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Apple and the High Road

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Shhh! Listen. Hear anything?
Nope, not a thing. And that’s exactly the way Steve Jobs wants it. Not a lot of people are talking about the the iPhone 4 antenna problem these days. You can chalk that up either to the fickle 24-hour news cycle or to some effective PR. I’m inclined to credit the latter, though Apple’s crisis strategy wasn’t what I’d either hoped or expected. But then I guess they “think different”, as their ads once said.
By now everyone knows the story. The iPhone 4 was launched in June, and within a week YouTube videos were popping up, demonstrating the phone antenna’s tendency to drop signal when held at a specific angle. The company’s response was twofold. First, it convened a press conference with Steve Jobs himself, a move that showed the world that Apple took the problem seriously.
But that wasn’t the unexpected part. That came when Jobs took the podium and offered his defense. It was, in a nutshell: everybody does it. He then demonstrated how comparable phones from other tech firms also drop signal when held at the same angle. The industry howled in outrage, then issued a series of non-denial denials which indicated that Jobs was exactly right.
Yet here’s the problem with the everybody-does-it line of defense: it isn’t the stand-up guy thing to do. Had Jobs been operating under more thoughtful crisis strategy, he would have taken the podium, issued an apology, then told the world the issue would be resolved immediately at no cost to Apple’s customers. I have no doubt that smirking Nokia executives expected that very thing when they tuned in to watch (hence the howling).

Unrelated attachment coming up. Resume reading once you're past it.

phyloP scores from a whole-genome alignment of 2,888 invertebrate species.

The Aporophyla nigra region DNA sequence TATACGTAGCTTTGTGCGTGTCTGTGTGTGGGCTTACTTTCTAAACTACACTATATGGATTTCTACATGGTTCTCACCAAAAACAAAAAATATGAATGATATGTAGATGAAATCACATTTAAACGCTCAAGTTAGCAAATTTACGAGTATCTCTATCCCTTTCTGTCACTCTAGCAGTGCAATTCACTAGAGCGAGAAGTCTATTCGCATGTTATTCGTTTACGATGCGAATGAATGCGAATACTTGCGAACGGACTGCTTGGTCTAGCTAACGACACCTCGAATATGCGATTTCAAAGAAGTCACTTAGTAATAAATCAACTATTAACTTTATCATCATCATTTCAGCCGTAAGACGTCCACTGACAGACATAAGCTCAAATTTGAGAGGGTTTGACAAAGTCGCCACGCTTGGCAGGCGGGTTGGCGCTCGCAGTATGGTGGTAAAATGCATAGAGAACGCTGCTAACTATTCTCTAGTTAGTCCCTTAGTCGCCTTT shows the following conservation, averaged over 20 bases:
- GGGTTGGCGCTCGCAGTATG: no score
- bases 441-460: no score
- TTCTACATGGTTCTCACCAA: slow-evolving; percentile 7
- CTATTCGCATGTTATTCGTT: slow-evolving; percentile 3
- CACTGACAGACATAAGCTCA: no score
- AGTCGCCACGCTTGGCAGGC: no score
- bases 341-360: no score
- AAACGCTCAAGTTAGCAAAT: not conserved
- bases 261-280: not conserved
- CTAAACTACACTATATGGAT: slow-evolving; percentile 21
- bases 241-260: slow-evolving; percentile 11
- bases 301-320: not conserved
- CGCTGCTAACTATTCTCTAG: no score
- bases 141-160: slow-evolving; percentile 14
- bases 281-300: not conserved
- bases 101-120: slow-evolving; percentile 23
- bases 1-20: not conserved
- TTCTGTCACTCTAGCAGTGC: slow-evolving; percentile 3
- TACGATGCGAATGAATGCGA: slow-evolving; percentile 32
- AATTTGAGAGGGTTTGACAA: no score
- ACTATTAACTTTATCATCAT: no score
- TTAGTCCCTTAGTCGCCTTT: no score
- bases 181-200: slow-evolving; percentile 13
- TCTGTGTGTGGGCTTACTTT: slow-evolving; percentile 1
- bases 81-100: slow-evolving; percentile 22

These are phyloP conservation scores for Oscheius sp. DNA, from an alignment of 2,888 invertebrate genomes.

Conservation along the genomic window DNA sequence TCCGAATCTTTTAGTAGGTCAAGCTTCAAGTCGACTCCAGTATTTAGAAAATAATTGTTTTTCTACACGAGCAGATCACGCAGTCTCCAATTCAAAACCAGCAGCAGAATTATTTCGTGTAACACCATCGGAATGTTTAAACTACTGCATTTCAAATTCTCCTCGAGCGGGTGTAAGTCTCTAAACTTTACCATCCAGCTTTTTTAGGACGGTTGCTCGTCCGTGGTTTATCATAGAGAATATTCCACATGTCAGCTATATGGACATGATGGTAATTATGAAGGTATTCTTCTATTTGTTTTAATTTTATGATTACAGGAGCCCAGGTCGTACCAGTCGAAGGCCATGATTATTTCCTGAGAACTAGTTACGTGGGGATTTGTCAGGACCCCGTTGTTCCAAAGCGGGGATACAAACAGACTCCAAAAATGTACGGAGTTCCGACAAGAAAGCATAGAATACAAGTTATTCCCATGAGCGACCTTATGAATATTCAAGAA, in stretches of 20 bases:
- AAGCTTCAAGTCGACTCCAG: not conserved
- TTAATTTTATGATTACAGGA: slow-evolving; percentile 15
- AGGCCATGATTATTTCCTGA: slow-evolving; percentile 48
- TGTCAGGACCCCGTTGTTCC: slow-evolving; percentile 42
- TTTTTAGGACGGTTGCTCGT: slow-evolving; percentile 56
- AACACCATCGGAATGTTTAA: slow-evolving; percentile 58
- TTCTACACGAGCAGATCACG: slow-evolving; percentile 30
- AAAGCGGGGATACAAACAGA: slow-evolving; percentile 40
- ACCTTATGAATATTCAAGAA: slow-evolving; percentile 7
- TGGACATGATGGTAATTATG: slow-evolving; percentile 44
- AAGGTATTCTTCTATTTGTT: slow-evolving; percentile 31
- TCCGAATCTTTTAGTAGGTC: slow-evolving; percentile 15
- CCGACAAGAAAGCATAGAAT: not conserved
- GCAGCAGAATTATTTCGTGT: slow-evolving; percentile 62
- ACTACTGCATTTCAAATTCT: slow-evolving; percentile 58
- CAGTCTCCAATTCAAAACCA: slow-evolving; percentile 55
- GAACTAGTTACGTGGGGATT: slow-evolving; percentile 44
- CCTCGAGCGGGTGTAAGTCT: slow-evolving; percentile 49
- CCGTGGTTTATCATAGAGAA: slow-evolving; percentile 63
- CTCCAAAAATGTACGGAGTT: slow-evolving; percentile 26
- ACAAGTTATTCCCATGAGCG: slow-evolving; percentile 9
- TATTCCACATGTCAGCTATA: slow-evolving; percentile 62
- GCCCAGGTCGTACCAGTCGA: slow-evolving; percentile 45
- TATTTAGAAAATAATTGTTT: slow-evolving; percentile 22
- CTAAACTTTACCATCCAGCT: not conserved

All of which begs the question, at least for those of us who consider themselves members of the ‘high road’ school of media strategy, as to whether the high road is always the right road. I believe it is, and that when it comes to managing a brand, honesty and honor always serve a brand better than dishonesty and/or dishonor.
Jobs told the truth, more than that a global truth about the industry, so he’s not guilty of dishonesty. However he is guilty of acting dishonorably. Quaint as those words may sound these days, the truth is that while honor may be out of vogue on a cultural level, consumers nevertheless expect their favorite brands not only to provide top-quality products, but to conduct themselves in a way that is honorable. Apple consumers expect, in a word, more.
The result is that while Apple is taking its iPhone 4 profits to the bank, it is also making a substantial withdrawal from its brand equity account, a reserve that in the long run will prove a whole lot harder to re-fill, now that Jobs has demoted Apple to the level of everybody other competitor in the category.
This particular controversy is now over. But there will always be others.  And the sharks are even now circling.

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